David T Holmberg
Literary responses to an America propelled forward by accelerating and complex forces. Works by Twain, James, and such other writers as Whitman, Dickinson, Adams, Wharton, Howells, Crane, Dreiser, DuBois, and Chopin.
In The Education of Henry Adams, Henry Adams writes that “the American boy of 1854 stood nearer the year 1 than to the year 1900. The education he had received bore little relation to the education he needed.” While perhaps a bit hyperbolic, the sentiment that Adams is expressing is certainly understandable, given the profound and shocking transformation of the United States in the second half of the nineteenth century. Between the Civil War and World War I, the United States was in a state of extreme transition as it underwent tremendous societal and cultural transformations, moving from a largely preindustrial nation into a role of economic and international political prominence. The shape of the nation—geographical and cultural—was rapidly changing, with the final thrust of westward expansion, the mass immigration of foreigners to work in new factories, the changing roles of women both at home and in the work place, the emancipated African Americans’ entry into the body politic, urbanization, and an array of technological innovations (including the automobile, airplane, telephone, and film) dramatically altering the country and indeed in many ways giving rise to the nation as we know it today. By focusing on American literature from the end of the Civil War through the beginning of the twentieth century, we will explore a period of rapid social and cultural changes and address questions regarding the corresponding impact of these revolutions on literature and art of this period.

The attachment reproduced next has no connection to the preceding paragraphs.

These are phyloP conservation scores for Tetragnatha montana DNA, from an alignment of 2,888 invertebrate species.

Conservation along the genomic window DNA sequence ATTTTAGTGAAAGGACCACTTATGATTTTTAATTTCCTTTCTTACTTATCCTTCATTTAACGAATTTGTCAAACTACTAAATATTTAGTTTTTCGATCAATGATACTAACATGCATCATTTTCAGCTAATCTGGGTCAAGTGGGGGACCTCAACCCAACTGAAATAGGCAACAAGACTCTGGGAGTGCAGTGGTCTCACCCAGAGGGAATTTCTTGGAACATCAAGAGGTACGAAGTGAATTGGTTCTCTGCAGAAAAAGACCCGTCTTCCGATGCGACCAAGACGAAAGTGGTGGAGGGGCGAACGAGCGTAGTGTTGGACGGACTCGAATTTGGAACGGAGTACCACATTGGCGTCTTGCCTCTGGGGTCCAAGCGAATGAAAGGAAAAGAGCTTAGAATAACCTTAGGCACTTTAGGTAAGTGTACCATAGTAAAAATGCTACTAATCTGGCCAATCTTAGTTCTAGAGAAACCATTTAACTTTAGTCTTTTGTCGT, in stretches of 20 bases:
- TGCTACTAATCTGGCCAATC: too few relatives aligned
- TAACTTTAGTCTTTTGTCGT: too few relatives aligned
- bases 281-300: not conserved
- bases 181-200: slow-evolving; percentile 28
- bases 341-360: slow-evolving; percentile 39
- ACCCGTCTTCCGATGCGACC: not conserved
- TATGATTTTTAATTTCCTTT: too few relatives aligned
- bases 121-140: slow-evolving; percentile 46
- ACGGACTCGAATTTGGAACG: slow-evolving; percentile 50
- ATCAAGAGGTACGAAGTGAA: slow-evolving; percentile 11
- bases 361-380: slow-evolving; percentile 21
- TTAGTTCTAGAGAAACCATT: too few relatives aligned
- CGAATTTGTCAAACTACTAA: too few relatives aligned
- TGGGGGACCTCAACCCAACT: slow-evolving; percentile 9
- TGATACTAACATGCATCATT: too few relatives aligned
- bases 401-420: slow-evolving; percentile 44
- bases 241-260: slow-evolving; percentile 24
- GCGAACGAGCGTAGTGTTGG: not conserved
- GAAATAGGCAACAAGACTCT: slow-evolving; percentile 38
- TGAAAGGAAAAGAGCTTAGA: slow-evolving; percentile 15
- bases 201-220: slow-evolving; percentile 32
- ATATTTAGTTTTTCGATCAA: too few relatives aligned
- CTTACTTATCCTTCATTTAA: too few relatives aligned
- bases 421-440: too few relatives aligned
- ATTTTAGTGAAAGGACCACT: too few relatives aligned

In addition to readings likely covering short stories, novels, poetry, and essays, we will also draw on a number of other archival and secondary materials, including music, paintings, and films from the period as well as more recent secondary criticism. Our primary authors will likely include Stephen Crane, Edith Wharton Charlotte Perkins Gilman, Charles Chestnutt, Frank Norris, Jacob Riis, Kate Chopin, Henry James, Jack London, and Theodore Dreiser.
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